The story behind the smile:

Ava is 3 years old and the apple of my eye and the other day I lifted my phone to take a picture of her because in my opinion she looked adorable.

As I lifted my phone she looked at me and sighed, turned towards the phone and automatically said: “cheese!” This was accompanied by a tired smile but it got me thinking. If I put that photo up on social media people would comment and say she’s cute, she’s gorgeous and the photo would look like a happy child smiling for the camera except I know the story behind the smile.

So though I thought she was adorable at the time and I love her, all she wanted to do was play, not pose for a photo opportunity. I don’t take that many photos of her anymore unless she asks (which she sometimes does) and my desire to put it on social media was for me a way of spreading the joy I felt at that moment.

However, lately I have become concerned about the constant posts of a “picture perfect” family. It’s wonderful when we share our joy with friends and family online but not so wonderful when the line has been crossed and all your family must do is be ready on a daily basis to pose for photographs.

This has gone beyond the sharing of special moments and has now turned into a “look at my perfect family” occasion. It’s as if people are striving to outdo others on the “happiness” scales whilst being desperately unhappy in real life.

The clothing is perfect, the setting is perfect, the family looks perfect and happy but are they? Are they happy or are they portraying happiness to hide their unhappiness? A sort of escapism so they don’t have to deal with the real world and real problems like a moody partner or tired, miserable children, or debts piling up and chores that need to be done?

Hiding behind the false sense of perfection while there are problems may be fine for a time but if you look on Instagram or Facebook, all you see are these almost “unreal super humans” who are desperately trying to hide behind the curtain of what happiness should be like.

We have these glimpses of only one aspect of their lives and unfortunately for others who have the less than perfect life it sets off a reaction of failure. Much like a subconscious goal they set themselves that can never be reached. Should you choose to put up pictures and be proud of your family then do so because you are proud not because you want to compete with that perfect family you see on social media.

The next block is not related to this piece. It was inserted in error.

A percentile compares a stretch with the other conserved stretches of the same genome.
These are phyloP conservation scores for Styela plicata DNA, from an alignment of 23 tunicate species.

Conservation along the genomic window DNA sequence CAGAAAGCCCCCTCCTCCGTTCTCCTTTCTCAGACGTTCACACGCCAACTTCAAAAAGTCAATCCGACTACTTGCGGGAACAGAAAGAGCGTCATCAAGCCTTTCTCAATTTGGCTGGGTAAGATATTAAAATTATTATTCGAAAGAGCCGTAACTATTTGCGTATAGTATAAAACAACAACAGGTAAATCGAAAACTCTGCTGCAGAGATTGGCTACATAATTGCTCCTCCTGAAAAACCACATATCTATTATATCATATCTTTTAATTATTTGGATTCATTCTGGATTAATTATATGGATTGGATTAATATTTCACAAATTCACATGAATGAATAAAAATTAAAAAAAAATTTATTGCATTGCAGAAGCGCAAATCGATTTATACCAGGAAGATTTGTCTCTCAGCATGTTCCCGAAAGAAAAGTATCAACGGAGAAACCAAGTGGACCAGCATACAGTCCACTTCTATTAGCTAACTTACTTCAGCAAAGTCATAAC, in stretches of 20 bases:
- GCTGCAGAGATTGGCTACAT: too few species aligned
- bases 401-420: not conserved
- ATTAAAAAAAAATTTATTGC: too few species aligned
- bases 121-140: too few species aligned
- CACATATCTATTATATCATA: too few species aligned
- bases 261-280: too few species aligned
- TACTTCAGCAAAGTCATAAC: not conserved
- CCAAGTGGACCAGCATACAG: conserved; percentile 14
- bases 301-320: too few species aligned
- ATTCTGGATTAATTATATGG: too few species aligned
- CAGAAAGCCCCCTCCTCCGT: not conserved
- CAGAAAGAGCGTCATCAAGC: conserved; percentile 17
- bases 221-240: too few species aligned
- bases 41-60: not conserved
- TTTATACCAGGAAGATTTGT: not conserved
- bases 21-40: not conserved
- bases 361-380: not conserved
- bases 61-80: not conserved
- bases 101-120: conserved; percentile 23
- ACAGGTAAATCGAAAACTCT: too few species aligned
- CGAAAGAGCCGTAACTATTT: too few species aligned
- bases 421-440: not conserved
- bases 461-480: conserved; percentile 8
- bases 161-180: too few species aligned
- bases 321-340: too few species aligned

I know of too many sad stories behind perfection and it’s so disheartening for someone who started out just being themselves to suddenly strive to be like that perfect family they follow on social media.

Years ago at a party of a family member, her then 4 year old daughter started crying and walked into the party from her bedroom wanting her mom. The moment she came in crying, the adults stopped talking and looked at her and in that moment of silence her mom took her hand, walked down the passage and said: ”There is no time to cry now so go back into the bedroom and put on your party face and come outside and dance, dance, dance and smile!” Not a word of comfort to the child or a warm, reassuring hug or an enquiry as to the reason for the tears. In that moment the mom was concerned more about what people would think if she was found to have an unhappy child so the opportunity to be real and loving was lost because of the mom’s desire to pretend she had a picture perfect family. The children’s entire childhood was about this and this is what’s happening on social media now.

The picture perfect family in my opinion isn’t the real one.

The partner you fought with this morning and know you have to apologize to when you get home, the tired, moody, tantrum throwing child who wants sleep and hugs, the washing piled high because you’re too tired to iron or fold it, the house you haven’t cleaned because you’re just too exhausted and the quickie you had to sneak off to have before the children wake up.

That’s real, that’s life and in its imperfections, it is absolutely perfect!